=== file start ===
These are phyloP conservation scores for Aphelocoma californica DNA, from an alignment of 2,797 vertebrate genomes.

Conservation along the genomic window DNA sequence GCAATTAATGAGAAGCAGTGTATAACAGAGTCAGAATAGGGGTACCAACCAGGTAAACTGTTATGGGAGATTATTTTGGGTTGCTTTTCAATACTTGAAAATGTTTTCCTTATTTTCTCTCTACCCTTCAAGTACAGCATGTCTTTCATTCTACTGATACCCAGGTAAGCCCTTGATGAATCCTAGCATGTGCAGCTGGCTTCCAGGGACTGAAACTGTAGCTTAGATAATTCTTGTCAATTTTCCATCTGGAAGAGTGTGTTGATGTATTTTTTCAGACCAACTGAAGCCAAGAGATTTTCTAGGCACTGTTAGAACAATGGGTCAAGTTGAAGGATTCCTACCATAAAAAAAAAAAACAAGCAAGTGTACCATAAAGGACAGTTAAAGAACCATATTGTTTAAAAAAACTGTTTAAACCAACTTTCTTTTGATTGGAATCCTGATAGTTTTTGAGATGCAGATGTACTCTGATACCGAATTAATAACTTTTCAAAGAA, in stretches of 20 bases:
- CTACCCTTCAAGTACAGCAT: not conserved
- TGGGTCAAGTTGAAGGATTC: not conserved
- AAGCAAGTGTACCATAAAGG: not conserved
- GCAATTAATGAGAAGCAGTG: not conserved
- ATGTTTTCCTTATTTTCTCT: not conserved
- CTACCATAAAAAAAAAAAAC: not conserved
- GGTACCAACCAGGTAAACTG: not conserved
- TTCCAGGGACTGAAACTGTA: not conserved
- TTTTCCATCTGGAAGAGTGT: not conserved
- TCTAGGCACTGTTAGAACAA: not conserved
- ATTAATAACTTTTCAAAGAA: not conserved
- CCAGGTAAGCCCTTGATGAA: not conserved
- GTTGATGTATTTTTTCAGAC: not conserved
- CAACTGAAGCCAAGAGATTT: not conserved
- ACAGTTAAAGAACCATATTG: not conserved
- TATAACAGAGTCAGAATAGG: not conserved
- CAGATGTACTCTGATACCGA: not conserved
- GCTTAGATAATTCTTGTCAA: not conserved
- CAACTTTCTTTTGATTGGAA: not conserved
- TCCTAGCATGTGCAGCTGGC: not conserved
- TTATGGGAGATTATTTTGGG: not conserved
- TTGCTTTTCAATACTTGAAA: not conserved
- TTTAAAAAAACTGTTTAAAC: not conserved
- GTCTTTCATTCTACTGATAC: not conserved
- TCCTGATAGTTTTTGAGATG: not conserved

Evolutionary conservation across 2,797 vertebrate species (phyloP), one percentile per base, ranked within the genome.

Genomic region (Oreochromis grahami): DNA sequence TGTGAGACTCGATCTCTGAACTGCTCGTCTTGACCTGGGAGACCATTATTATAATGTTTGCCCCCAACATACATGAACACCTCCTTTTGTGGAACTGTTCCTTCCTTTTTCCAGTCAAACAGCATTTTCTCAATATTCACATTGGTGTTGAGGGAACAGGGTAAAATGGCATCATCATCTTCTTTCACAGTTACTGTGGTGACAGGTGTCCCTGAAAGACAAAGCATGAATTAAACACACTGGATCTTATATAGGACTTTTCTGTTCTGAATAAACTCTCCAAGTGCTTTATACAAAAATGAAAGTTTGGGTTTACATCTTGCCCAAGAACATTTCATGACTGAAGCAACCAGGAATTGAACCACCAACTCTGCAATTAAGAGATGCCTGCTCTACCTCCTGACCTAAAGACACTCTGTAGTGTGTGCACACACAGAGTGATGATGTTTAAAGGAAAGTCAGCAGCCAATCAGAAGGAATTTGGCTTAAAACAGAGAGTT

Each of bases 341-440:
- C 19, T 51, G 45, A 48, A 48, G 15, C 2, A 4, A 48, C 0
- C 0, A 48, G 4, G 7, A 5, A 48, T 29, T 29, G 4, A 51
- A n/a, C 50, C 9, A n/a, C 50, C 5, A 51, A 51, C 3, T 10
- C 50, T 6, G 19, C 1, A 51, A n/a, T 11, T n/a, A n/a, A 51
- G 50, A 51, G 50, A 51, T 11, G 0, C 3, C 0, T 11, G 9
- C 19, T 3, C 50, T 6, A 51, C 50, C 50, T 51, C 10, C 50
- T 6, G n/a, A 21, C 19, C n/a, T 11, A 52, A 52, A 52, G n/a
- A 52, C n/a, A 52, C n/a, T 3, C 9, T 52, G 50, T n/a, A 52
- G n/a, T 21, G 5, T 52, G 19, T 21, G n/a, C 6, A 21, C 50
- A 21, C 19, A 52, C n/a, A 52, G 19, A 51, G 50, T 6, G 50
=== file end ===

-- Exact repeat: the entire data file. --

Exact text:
These are phyloP conservation scores for Aphelocoma californica DNA, from an alignment of 2,797 vertebrate genomes.

Conservation along the genomic window DNA sequence GCAATTAATGAGAAGCAGTGTATAACAGAGTCAGAATAGGGGTACCAACCAGGTAAACTGTTATGGGAGATTATTTTGGGTTGCTTTTCAATACTTGAAAATGTTTTCCTTATTTTCTCTCTACCCTTCAAGTACAGCATGTCTTTCATTCTACTGATACCCAGGTAAGCCCTTGATGAATCCTAGCATGTGCAGCTGGCTTCCAGGGACTGAAACTGTAGCTTAGATAATTCTTGTCAATTTTCCATCTGGAAGAGTGTGTTGATGTATTTTTTCAGACCAACTGAAGCCAAGAGATTTTCTAGGCACTGTTAGAACAATGGGTCAAGTTGAAGGATTCCTACCATAAAAAAAAAAAACAAGCAAGTGTACCATAAAGGACAGTTAAAGAACCATATTGTTTAAAAAAACTGTTTAAACCAACTTTCTTTTGATTGGAATCCTGATAGTTTTTGAGATGCAGATGTACTCTGATACCGAATTAATAACTTTTCAAAGAA, in stretches of 20 bases:
- CTACCCTTCAAGTACAGCAT: not conserved
- TGGGTCAAGTTGAAGGATTC: not conserved
- AAGCAAGTGTACCATAAAGG: not conserved
- GCAATTAATGAGAAGCAGTG: not conserved
- ATGTTTTCCTTATTTTCTCT: not conserved
- CTACCATAAAAAAAAAAAAC: not conserved
- GGTACCAACCAGGTAAACTG: not conserved
- TTCCAGGGACTGAAACTGTA: not conserved
- TTTTCCATCTGGAAGAGTGT: not conserved
- TCTAGGCACTGTTAGAACAA: not conserved
- ATTAATAACTTTTCAAAGAA: not conserved
- CCAGGTAAGCCCTTGATGAA: not conserved
- GTTGATGTATTTTTTCAGAC: not conserved
- CAACTGAAGCCAAGAGATTT: not conserved
- ACAGTTAAAGAACCATATTG: not conserved
- TATAACAGAGTCAGAATAGG: not conserved
- CAGATGTACTCTGATACCGA: not conserved
- GCTTAGATAATTCTTGTCAA: not conserved
- CAACTTTCTTTTGATTGGAA: not conserved
- TCCTAGCATGTGCAGCTGGC: not conserved
- TTATGGGAGATTATTTTGGG: not conserved
- TTGCTTTTCAATACTTGAAA: not conserved
- TTTAAAAAAACTGTTTAAAC: not conserved
- GTCTTTCATTCTACTGATAC: not conserved
- TCCTGATAGTTTTTGAGATG: not conserved

Evolutionary conservation across 2,797 vertebrate species (phyloP), one percentile per base, ranked within the genome.

Genomic region (Oreochromis grahami): DNA sequence TGTGAGACTCGATCTCTGAACTGCTCGTCTTGACCTGGGAGACCATTATTATAATGTTTGCCCCCAACATACATGAACACCTCCTTTTGTGGAACTGTTCCTTCCTTTTTCCAGTCAAACAGCATTTTCTCAATATTCACATTGGTGTTGAGGGAACAGGGTAAAATGGCATCATCATCTTCTTTCACAGTTACTGTGGTGACAGGTGTCCCTGAAAGACAAAGCATGAATTAAACACACTGGATCTTATATAGGACTTTTCTGTTCTGAATAAACTCTCCAAGTGCTTTATACAAAAATGAAAGTTTGGGTTTACATCTTGCCCAAGAACATTTCATGACTGAAGCAACCAGGAATTGAACCACCAACTCTGCAATTAAGAGATGCCTGCTCTACCTCCTGACCTAAAGACACTCTGTAGTGTGTGCACACACAGAGTGATGATGTTTAAAGGAAAGTCAGCAGCCAATCAGAAGGAATTTGGCTTAAAACAGAGAGTT

Each of bases 341-440:
- C 19, T 51, G 45, A 48, A 48, G 15, C 2, A 4, A 48, C 0
- C 0, A 48, G 4, G 7, A 5, A 48, T 29, T 29, G 4, A 51
- A n/a, C 50, C 9, A n/a, C 50, C 5, A 51, A 51, C 3, T 10
- C 50, T 6, G 19, C 1, A 51, A n/a, T 11, T n/a, A n/a, A 51
- G 50, A 51, G 50, A 51, T 11, G 0, C 3, C 0, T 11, G 9
- C 19, T 3, C 50, T 6, A 51, C 50, C 50, T 51, C 10, C 50
- T 6, G n/a, A 21, C 19, C n/a, T 11, A 52, A 52, A 52, G n/a
- A 52, C n/a, A 52, C n/a, T 3, C 9, T 52, G 50, T n/a, A 52
- G n/a, T 21, G 5, T 52, G 19, T 21, G n/a, C 6, A 21, C 50
- A 21, C 19, A 52, C n/a, A 52, G 19, A 51, G 50, T 6, G 50